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Sunday, October 18, 2015

Modern Israel's contempt for 'peace' with concessions - Revisiting Rabin's Assassination, And The Peace That Might Have Been

Fresh Air’s Terry Gross interviewed Dan Ephron, author of the new book called Killing A King, on the assassination of Yitzhak Rabin in 1995. Assassin Yigal Amir’s brother Hagai served 17 years in prison for helping to plan the murder, and Ephron interviewed him.
GROSS: And when Hagai Amir emerged from prison, he was not exactly an outcast. He got a job really quickly. He went on Facebook and immediately got, like, 600 friends on Facebook.
EPHRON: This was something else that surprised me. I don’t want to exaggerate the scope of this, but I guess I anticipated that everywhere Hagai would go, you know, 17 years after the assassination, 20 years now after the assassination, that people would either shun him or worse or, you know, would call him names. And he said that the contrary was true. He said, you know, I’m sure that there are people who oppose what I did, but they don’t – they don’t approach me on the street. They don’t come up to me on the bus. But the opposite does happen, and it does happen with somewhat regularity. People come up to me and say, congratulations for getting out of prison, and I think what you did was brave. That surprised me.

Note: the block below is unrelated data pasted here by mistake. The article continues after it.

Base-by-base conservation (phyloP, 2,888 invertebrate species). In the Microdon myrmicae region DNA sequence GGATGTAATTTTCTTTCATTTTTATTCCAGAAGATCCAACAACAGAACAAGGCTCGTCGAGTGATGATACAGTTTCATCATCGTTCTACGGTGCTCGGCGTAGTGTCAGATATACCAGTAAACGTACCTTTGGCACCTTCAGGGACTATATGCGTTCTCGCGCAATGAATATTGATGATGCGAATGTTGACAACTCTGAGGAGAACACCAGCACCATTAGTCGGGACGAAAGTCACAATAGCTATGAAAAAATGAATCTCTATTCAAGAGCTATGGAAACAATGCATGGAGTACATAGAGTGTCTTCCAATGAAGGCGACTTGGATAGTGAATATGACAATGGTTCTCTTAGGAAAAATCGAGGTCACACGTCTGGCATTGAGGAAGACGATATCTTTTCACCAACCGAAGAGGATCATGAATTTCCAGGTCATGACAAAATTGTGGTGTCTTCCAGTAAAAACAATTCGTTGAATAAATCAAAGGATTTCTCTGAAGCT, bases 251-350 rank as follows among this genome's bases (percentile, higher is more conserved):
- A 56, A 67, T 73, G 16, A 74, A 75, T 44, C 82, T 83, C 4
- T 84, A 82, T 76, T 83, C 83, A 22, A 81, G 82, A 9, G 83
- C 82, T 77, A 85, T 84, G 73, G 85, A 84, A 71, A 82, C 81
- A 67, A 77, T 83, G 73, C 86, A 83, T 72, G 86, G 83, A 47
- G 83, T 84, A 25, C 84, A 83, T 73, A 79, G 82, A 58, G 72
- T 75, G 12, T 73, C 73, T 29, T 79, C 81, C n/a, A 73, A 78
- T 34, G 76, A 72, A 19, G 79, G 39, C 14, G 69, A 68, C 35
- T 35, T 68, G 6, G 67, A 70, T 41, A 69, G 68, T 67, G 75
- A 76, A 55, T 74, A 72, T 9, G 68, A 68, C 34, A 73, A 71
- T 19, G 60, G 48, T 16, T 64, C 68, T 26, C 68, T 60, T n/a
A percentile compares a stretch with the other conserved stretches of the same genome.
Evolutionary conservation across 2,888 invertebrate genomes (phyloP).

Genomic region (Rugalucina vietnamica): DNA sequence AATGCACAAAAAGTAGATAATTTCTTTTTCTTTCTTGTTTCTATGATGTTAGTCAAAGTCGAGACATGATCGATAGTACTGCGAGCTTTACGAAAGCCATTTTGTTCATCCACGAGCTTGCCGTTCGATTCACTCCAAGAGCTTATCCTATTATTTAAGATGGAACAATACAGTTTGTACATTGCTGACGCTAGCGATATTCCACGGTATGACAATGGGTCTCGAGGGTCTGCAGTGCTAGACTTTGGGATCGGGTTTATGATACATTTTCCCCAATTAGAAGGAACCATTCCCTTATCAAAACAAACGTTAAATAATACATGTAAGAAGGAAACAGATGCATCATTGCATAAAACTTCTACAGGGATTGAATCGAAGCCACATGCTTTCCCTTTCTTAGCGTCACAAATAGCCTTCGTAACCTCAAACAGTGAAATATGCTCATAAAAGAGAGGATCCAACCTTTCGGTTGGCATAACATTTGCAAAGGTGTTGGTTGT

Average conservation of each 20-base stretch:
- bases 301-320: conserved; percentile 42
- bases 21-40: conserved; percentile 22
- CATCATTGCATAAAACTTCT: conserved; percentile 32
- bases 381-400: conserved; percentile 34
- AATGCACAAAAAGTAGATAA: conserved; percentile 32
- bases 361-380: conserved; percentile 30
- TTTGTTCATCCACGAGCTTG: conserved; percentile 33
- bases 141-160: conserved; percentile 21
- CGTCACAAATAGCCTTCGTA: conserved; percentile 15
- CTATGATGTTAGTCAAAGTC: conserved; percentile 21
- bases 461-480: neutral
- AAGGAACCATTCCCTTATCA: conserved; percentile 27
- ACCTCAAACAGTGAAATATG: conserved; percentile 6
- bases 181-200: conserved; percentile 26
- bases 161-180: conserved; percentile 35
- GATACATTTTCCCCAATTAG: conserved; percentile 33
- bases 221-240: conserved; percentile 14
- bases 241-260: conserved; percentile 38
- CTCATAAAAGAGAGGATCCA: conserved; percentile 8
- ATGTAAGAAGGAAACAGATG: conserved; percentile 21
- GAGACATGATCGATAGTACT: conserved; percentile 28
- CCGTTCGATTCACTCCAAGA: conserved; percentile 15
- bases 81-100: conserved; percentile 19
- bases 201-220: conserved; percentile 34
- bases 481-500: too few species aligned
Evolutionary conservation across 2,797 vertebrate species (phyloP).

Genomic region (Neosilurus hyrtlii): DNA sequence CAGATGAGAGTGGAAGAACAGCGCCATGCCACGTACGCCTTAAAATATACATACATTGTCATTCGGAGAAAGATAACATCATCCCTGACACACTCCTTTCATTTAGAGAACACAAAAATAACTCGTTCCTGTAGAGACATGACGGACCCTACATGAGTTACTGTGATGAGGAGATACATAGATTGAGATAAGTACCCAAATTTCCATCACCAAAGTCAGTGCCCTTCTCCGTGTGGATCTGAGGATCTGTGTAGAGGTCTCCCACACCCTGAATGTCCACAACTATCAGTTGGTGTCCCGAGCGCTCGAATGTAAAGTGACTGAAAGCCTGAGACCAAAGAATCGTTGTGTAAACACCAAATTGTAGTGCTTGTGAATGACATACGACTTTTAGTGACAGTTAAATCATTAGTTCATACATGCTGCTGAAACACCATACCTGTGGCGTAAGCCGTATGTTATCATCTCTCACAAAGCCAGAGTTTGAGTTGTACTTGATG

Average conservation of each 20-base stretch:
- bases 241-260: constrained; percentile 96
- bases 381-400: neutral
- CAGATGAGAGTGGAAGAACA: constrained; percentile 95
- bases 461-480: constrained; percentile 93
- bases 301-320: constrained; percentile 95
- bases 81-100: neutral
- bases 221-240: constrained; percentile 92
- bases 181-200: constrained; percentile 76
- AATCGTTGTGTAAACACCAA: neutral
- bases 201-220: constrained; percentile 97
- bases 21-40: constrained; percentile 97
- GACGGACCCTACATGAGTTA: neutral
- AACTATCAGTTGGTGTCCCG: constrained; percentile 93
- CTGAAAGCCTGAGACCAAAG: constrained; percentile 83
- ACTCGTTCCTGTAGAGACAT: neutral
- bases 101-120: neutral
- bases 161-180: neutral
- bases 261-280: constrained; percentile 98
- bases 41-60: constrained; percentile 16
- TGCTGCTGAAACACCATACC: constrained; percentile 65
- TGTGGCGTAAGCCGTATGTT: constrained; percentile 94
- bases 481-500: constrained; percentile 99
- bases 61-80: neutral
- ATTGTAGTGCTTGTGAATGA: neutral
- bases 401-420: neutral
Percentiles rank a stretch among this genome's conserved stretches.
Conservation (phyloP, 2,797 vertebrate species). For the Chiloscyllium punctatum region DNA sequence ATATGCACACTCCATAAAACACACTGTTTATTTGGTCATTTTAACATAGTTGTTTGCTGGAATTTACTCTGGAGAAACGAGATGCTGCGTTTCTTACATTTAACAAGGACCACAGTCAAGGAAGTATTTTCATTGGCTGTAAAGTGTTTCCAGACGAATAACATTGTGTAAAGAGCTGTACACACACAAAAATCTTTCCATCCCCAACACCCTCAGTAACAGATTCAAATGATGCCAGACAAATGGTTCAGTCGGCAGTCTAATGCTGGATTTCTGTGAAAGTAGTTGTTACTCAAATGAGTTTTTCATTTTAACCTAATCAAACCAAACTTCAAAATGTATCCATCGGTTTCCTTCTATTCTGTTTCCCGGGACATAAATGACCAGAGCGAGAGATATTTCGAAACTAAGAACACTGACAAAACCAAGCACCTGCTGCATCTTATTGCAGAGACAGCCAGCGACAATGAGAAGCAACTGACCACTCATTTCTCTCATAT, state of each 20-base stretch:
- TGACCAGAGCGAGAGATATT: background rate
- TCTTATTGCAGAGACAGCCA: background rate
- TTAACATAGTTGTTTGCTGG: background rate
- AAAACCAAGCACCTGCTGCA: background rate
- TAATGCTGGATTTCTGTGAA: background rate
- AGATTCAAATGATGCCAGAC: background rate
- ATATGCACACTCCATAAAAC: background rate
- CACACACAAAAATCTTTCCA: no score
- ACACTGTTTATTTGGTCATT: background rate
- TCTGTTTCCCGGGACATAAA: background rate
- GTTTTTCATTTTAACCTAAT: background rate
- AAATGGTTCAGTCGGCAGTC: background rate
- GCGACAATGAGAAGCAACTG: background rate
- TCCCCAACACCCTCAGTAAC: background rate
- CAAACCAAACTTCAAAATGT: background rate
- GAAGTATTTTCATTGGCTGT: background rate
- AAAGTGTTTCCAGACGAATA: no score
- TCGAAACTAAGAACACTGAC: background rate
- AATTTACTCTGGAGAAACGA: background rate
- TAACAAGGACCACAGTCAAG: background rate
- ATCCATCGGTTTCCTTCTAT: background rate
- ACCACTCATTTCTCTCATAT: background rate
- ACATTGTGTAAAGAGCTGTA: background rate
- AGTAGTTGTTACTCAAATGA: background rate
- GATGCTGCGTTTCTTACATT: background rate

The Amirs lead, I think, something akin to normal lives in Israel. And this was evident. Every time I visited them, it seemed like they were coming back – the family was coming back from some event, you know, a wedding of a friend or an outing at the beach. There was this kind of – and neighbors would come over and chit chat in that very normal way that, you know, neighbors talk to each other. All this was surprising to me because certainly in 1995 the event shocked Israelis. And it seemed to me that Amir would be – Amir and the family would be outcasts in Israel at the time and maybe forever going forward.
I frequently criticize Gross because she is so influential. This was an excellent interview. She twice referred to Israeli racism; Ephron was conveying the rightwing political culture that dominates Israeli society. Gross should get Max Blumenthal on there.

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